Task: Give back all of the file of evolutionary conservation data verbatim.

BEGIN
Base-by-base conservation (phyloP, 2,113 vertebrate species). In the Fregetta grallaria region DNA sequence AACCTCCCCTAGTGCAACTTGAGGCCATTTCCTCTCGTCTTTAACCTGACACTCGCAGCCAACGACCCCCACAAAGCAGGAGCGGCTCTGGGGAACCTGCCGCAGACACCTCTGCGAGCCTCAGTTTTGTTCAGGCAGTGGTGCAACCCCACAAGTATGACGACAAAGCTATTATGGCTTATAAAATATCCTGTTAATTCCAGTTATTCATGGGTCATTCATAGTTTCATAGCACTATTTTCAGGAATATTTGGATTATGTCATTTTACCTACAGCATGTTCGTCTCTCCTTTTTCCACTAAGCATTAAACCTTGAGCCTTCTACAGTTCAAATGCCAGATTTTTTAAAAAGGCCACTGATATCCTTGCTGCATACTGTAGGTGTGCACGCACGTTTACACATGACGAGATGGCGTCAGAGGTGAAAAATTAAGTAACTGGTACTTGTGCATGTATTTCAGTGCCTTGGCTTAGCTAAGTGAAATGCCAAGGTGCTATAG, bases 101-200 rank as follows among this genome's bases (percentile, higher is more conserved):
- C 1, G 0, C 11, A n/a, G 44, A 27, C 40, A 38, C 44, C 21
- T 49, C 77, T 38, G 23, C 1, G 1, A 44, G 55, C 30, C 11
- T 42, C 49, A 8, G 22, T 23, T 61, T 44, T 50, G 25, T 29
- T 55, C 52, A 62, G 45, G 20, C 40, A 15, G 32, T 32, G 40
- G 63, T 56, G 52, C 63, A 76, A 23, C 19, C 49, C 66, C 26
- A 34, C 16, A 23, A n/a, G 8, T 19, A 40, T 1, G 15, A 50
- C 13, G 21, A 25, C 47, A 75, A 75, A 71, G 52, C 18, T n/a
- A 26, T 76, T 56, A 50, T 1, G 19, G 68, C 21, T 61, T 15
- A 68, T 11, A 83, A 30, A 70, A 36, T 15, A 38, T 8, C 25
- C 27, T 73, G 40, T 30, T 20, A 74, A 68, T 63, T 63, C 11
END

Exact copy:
Base-by-base conservation (phyloP, 2,113 vertebrate species). In the Fregetta grallaria region DNA sequence AACCTCCCCTAGTGCAACTTGAGGCCATTTCCTCTCGTCTTTAACCTGACACTCGCAGCCAACGACCCCCACAAAGCAGGAGCGGCTCTGGGGAACCTGCCGCAGACACCTCTGCGAGCCTCAGTTTTGTTCAGGCAGTGGTGCAACCCCACAAGTATGACGACAAAGCTATTATGGCTTATAAAATATCCTGTTAATTCCAGTTATTCATGGGTCATTCATAGTTTCATAGCACTATTTTCAGGAATATTTGGATTATGTCATTTTACCTACAGCATGTTCGTCTCTCCTTTTTCCACTAAGCATTAAACCTTGAGCCTTCTACAGTTCAAATGCCAGATTTTTTAAAAAGGCCACTGATATCCTTGCTGCATACTGTAGGTGTGCACGCACGTTTACACATGACGAGATGGCGTCAGAGGTGAAAAATTAAGTAACTGGTACTTGTGCATGTATTTCAGTGCCTTGGCTTAGCTAAGTGAAATGCCAAGGTGCTATAG, bases 101-200 rank as follows among this genome's bases (percentile, higher is more conserved):
- C 1, G 0, C 11, A n/a, G 44, A 27, C 40, A 38, C 44, C 21
- T 49, C 77, T 38, G 23, C 1, G 1, A 44, G 55, C 30, C 11
- T 42, C 49, A 8, G 22, T 23, T 61, T 44, T 50, G 25, T 29
- T 55, C 52, A 62, G 45, G 20, C 40, A 15, G 32, T 32, G 40
- G 63, T 56, G 52, C 63, A 76, A 23, C 19, C 49, C 66, C 26
- A 34, C 16, A 23, A n/a, G 8, T 19, A 40, T 1, G 15, A 50
- C 13, G 21, A 25, C 47, A 75, A 75, A 71, G 52, C 18, T n/a
- A 26, T 76, T 56, A 50, T 1, G 19, G 68, C 21, T 61, T 15
- A 68, T 11, A 83, A 30, A 70, A 36, T 15, A 38, T 8, C 25
- C 27, T 73, G 40, T 30, T 20, A 74, A 68, T 63, T 63, C 11